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Front Immunol. 2018 Apr 4;9:650. doi: 10.3389/fimmu.2018.00650. eCollection 2018.

Photochemical Internalization of Peptide Antigens Provides a Novel Strategy to Realize Therapeutic Cancer Vaccination.

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Department of Clinical and Molecular Medicine (IKOM), Norwegian University of Science and Technology, Trondheim, Norway.
Centre of Molecular Inflammation Research (CEMIR), Norwegian University of Science and Technology, Trondheim, Norway.
Department of Infection, St. Olavs University Hospital, Trondheim, Norway.
Department of Radiation Biology, Institute for Cancer Research, Oslo University Hospital - The Norwegian Radium Hospital, Oslo, Norway.
Department of Chemistry, Faculty of Natural Science, Norwegian University of Science and Technology, Trondheim, Norway.
Centre for Molecular Medicine Norway, Nordic EMBL Partnership, University of Oslo, Oslo University Hospital, Oslo, Norway.
PCI Biotech AS, Oslo, Norway.


Effective priming and activation of tumor-specific CD8+ cytotoxic T lymphocytes (CTLs) is crucial for realizing the potential of therapeutic cancer vaccination. This requires cytosolic antigens that feed into the MHC class I presentation pathway, which is not efficiently achieved with most current vaccination technologies. Photochemical internalization (PCI) provides an emerging technology to route endocytosed material to the cytosol of cells, based on light-induced disruption of endosomal membranes using a photosensitizing compound. Here, we investigated the potential of PCI as a novel, minimally invasive, and well-tolerated vaccination technology to induce priming of cancer-specific CTL responses to peptide antigens. We show that PCI effectively promotes delivery of peptide antigens to the cytosol of antigen-presenting cells (APCs) in vitro. This resulted in a 30-fold increase in MHC class I/peptide complex formation and surface presentation, and a subsequent 30- to 100-fold more efficient activation of antigen-specific CTLs compared to using the peptide alone. The effect was found to be highly dependent on the dose of the PCI treatment, where optimal doses promoted maturation of immature dendritic cells, thus also providing an adjuvant effect. The effect of PCI was confirmed in vivo by the successful induction of antigen-specific CTL responses to cancer antigens in C57BL/6 mice following intradermal peptide vaccination using PCI technology. We thus show new and strong evidence that PCI technology holds great potential as a novel strategy for improving the outcome of peptide vaccines aimed at triggering cancer-specific CD8+ CTL responses.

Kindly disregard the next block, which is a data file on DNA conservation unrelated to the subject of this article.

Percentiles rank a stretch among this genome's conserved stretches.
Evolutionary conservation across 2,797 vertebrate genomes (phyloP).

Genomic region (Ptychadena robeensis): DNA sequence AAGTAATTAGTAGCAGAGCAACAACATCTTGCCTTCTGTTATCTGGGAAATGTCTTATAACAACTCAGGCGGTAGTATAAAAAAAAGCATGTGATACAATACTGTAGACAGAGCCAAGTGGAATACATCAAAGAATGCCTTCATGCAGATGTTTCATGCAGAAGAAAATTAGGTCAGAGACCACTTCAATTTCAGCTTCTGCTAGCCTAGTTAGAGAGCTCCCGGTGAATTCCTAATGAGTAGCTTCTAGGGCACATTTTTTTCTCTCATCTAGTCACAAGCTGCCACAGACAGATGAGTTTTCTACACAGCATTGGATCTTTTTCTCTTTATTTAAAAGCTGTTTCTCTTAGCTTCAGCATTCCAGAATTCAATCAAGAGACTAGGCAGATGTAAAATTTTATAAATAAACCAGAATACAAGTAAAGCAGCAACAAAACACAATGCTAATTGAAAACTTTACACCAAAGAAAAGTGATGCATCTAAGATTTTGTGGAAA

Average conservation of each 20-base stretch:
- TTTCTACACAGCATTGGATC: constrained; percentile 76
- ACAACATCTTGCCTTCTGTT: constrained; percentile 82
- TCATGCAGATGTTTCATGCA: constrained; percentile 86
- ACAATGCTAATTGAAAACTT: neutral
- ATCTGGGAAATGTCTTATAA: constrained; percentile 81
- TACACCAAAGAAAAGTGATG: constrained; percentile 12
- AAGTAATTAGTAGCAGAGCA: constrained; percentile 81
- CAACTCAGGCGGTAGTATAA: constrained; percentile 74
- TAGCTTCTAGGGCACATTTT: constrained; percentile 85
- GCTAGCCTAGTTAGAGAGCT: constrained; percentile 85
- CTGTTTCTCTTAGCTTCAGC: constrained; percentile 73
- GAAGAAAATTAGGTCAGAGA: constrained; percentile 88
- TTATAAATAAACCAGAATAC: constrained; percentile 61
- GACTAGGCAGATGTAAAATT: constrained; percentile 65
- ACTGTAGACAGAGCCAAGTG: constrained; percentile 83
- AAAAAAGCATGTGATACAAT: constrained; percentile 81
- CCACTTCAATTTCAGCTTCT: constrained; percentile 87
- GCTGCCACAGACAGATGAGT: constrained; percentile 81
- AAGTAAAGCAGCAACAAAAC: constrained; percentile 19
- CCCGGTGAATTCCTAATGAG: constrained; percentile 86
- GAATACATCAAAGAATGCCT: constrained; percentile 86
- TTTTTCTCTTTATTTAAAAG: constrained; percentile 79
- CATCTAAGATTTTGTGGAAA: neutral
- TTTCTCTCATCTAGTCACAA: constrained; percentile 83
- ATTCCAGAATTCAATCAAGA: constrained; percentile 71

CD8+ cytotoxic T cells; MHC class I antigen presentation; adjuvant effect; cross-presentation; peptide vaccination; photochemical internalization; photosensitizer; therapeutic tumor vaccination

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